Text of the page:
Stern and Cotton evaluated the Montgomery T-tube in children, reporting on 26 children who underwent laryngeal procedures including LTR and cricotracheal resection. Most of the stents used had lumens wider than 8 mm in diameter; only 1 had a diameter of 6 mm. Stern et al used the stents from 2 weeks to almost 2 years and did not observe increased granulation tissue formation in children who had stents for longer periods of time. The researchers concluded that the Montgomery T-tube is safe to use in children. In France, Froehlich et al used Montgomery T-tubes in 12 children for an average of 6 months and noted that complications include removal of the T-tube by the child, forward migration resulting in tube expulsion, formation of granulation tissue, and clogging. Neither set of researchers reported deaths from stent malfunction.
Silastic sheet (Swiss roll)
This stent (see Image 13) was reported by Evans in 1977 as a form of stenting for laryngotracheoplasty. The silastic sheet was initially one of the main stents used following reconstructive efforts in children. The silastic sheet is rolled up and inserted into the larynx and upper trachea, where it is fixed in place with a suture. The roll has a constant tendency to unroll, producing general pressure on the mucosa. This pressure allows obliteration of any dead space and allows mucosal regeneration to occur. Because of its propensity to form granulation tissue, the silastic sheet was replaced by the Teflon Aboulker stent.
Foam and a finger cot were used initially in the larynx, especially following acute laryngeal traumatic injuries. Most of these stents have been replaced by Aboulker stents, Montgomery T-tubes, or Montgomery laryngeal stents.
Originally reported by Brick in 1970, the use of endotracheal tubes made from polyvinyl chloride was reported again from a series in India in 1995. These tubes were used to stent the laryngotracheal area following LTR. Fibrosis, inflammation, and granulation tissue occurred after 4 weeks. Brick believed these stents should only be used for 4 weeks or less to prevent permanent laryngeal damage.
Silicone stents used in the larynx have mainly been reported in adults. These stents are placed endoscopically after dilating the larynx up to 18 mm. If dilation does not enlarge the larynx enough to place the stent, carbon dioxide laser excision of the scar is occasionally performed to enlarge the subglottic stenosis. Suspend the patient in the OR, and place the stent through the vocal cords into the subglottis. Place an external stitch by passing it through the skin into the stent and then out to the skin again, and secure it in position. In adults, place stents 5-30 mm below the vocal folds. Complications and concerns of this stent include transient vocal fold edema, stent migration, and recurrence of stenosis following stent removal, which has occurred even after leaving stents for 11 months.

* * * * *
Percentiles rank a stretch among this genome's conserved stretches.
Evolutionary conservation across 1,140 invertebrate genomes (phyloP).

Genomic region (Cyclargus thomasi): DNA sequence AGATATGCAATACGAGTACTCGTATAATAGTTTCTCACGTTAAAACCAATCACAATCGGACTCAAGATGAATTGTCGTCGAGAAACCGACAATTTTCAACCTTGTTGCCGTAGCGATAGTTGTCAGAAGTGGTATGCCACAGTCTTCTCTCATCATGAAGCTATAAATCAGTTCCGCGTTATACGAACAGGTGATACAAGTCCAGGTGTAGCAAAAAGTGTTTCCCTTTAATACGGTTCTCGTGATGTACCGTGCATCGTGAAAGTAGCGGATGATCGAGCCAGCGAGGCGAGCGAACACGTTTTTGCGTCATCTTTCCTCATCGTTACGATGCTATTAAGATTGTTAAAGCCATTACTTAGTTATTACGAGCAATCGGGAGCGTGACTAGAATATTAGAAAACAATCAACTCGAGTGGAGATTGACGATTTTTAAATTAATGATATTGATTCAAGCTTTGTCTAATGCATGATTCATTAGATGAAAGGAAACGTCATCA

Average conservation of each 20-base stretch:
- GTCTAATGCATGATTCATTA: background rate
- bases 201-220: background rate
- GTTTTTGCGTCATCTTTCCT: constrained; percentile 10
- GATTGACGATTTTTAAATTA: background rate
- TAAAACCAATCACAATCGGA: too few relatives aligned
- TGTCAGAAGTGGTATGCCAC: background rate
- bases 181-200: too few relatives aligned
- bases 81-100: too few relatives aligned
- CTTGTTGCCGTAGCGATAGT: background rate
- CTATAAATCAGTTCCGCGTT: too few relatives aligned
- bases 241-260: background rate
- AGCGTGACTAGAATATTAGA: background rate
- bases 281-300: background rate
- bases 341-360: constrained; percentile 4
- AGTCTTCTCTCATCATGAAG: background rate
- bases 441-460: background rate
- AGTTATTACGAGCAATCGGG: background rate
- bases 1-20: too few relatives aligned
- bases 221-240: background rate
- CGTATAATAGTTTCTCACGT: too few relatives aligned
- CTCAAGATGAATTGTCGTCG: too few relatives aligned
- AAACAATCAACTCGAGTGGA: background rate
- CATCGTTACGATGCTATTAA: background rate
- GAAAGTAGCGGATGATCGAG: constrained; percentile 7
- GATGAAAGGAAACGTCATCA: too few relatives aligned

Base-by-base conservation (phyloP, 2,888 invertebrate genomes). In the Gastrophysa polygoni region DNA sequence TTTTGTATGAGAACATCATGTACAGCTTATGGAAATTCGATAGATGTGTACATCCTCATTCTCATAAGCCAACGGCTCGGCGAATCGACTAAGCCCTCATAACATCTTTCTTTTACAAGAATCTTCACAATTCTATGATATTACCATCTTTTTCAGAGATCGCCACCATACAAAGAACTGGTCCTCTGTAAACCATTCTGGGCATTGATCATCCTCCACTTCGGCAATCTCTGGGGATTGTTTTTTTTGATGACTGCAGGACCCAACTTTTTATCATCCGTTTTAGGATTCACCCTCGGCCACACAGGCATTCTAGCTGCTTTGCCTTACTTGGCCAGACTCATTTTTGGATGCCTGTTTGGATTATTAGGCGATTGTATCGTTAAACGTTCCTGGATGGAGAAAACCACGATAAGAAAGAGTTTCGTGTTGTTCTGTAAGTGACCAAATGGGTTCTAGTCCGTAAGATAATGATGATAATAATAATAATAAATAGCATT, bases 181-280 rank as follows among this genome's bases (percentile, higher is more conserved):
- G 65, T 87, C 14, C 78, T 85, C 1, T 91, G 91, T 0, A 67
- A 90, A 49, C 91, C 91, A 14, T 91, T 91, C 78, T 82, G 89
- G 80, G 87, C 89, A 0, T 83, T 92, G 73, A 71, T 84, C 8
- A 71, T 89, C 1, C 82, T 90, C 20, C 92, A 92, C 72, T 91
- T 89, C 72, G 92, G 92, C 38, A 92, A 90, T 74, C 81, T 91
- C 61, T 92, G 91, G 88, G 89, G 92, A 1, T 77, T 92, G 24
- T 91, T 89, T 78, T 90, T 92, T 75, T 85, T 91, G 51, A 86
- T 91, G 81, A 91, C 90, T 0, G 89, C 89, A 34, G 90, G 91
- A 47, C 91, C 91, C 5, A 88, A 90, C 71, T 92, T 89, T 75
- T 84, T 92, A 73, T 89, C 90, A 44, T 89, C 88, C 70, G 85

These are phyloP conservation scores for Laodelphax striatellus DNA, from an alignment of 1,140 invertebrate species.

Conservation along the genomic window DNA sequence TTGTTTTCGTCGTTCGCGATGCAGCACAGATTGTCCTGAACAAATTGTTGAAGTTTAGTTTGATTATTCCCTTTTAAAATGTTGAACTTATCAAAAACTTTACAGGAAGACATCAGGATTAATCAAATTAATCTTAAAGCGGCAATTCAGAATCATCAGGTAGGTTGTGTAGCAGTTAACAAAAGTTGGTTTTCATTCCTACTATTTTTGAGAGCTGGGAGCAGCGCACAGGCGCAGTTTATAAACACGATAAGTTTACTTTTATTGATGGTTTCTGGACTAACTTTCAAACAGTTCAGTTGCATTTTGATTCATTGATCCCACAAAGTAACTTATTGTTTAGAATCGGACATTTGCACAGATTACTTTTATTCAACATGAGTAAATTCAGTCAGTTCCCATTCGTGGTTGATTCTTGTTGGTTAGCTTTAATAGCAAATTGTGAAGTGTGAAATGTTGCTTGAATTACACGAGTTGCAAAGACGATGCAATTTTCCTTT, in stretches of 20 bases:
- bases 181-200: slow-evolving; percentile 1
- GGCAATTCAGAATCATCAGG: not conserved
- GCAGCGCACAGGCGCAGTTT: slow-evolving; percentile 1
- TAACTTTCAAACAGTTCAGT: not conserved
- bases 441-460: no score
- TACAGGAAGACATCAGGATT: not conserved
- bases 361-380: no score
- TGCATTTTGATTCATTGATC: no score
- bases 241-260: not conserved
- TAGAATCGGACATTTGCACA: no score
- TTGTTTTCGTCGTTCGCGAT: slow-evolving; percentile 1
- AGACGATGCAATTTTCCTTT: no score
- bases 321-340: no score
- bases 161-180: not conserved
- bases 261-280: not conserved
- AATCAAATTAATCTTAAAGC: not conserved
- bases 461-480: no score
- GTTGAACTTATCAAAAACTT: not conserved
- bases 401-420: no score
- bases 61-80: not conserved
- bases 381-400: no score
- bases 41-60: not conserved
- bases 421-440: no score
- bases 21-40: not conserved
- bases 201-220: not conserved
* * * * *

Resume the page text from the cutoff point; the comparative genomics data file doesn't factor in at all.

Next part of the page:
Over the last few years, inflatable stents composed of a small balloon attached to a port to allow expansion with air have been evaluated at the Cleveland Clinic. These stents have been used only in experimental canine models. Inflatable stents are inflated slowly and expanded over 3-46 days. Complications included small superficial ulceration of the true vocal cords, minor polypoid changes, and granulomas. Of these experimental dogs, 20-30% exhibited inflammation extending into the underlying cartilages. Based on this information, the stent was associated with minimum local tissue reaction.
Tracheobronchial stents can be broadly divided into metal or silicone stents. General differences exist between these 2 categories.
Silicone stents were the first developed in the mid 1960s. Most studies report that the tracheal mucosa tolerates long-term use of these stents relatively well. Silicone stents can be left in place for several years and, generally, are easily removable. Because this stent has the propensity to slide well over the mucosa, stent migration is the most common problem. Metal stents are usually composed of a mesh and become incorporated into the mucosa, making them extremely difficult to remove in some cases.
This same propensity for mucosa to grow around the metallic stents allows for better mucociliary clearance and function. Mucociliary flow is hindered by the silicone stents, which are mostly solid. Silicone stents are thicker than metallic stents and, thus, cause more restrictive airflow than the thin metal stents that can self-expand or be expanded to adhere closely to the tracheal wall. Additionally, metal stents have the potential to be expanded intermittently as the airway enlarges or changes. Metal stents are more distensible and conform better to the airway than silicone stents, especially if the airway is somewhat tortuous.
Generally, more reaction and granulation tissue is seen with metallic stents than with silicone stents, although reports vary, some significantly. Metallic stents can be coated with various materials that seem to reduce the rate of granulation tissue formation.
Metal stents are easier to use in the distal trachea and bronchi because they are mesh and do not obstruct primary or secondary bronchi that come into contact with the side of the stent. A bronchus could become obstructed with a silicone stent, unless a port has been fashioned into the side of the stent. The Dumon stent comes with some stents open to the side (see Image 14).
Generally, both types of stents are structurally strong, and they resist forces that cause stent collapse. Metal stents are usually used in the radiological suite because they are radiopaque; silicone stents are used in the OR because they are radiolucent, do not expand, and generally require some type of affixation.
Specific stents are discussed below. Metal stents include the categories of balloon- and self-expandable stents. Bioabsorbable stents are also discussed and compared.
Balloon-expandable metallic stents
This stent (Johnson & Johnson; New Brunswick, NJ and Interventional Systems; Warren, NJ) was initially developed as a vascular prosthesis. The Palmaz stent reportedly is the most common stent used in children, in part because of its small size.